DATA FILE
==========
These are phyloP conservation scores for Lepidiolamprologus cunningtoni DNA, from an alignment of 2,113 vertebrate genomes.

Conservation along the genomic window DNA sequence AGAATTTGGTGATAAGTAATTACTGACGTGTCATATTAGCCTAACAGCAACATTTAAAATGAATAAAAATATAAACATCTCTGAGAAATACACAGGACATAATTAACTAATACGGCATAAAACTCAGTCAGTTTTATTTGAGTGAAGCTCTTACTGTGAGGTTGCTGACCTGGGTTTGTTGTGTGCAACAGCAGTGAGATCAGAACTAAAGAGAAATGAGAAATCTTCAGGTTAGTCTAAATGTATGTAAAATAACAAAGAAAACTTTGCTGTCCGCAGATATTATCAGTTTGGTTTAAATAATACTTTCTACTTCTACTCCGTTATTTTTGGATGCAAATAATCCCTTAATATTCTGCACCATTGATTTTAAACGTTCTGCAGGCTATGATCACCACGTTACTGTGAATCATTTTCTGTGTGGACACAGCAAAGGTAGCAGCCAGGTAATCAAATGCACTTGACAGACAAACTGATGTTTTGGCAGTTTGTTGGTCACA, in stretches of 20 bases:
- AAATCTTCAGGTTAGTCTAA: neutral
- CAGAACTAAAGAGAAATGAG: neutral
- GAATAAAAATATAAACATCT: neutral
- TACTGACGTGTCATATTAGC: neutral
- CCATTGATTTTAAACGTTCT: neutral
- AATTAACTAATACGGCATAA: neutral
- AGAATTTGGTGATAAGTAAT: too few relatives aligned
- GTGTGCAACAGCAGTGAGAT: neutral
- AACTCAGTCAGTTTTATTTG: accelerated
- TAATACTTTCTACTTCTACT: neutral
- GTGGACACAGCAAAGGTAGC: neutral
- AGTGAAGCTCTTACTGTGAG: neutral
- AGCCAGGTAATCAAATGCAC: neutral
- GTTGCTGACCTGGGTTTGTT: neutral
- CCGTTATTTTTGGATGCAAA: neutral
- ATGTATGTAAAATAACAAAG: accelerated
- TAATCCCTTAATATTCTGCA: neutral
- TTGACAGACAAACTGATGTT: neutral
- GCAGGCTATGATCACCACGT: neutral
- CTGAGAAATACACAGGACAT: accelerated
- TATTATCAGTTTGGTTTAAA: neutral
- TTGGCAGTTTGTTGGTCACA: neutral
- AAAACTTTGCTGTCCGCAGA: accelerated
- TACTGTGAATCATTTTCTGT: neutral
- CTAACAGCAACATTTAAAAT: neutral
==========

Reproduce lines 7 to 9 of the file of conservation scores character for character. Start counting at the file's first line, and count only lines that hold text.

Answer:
- CCATTGATTTTAAACGTTCT: neutral
- AATTAACTAATACGGCATAA: neutral
- AGAATTTGGTGATAAGTAAT: too few relatives aligned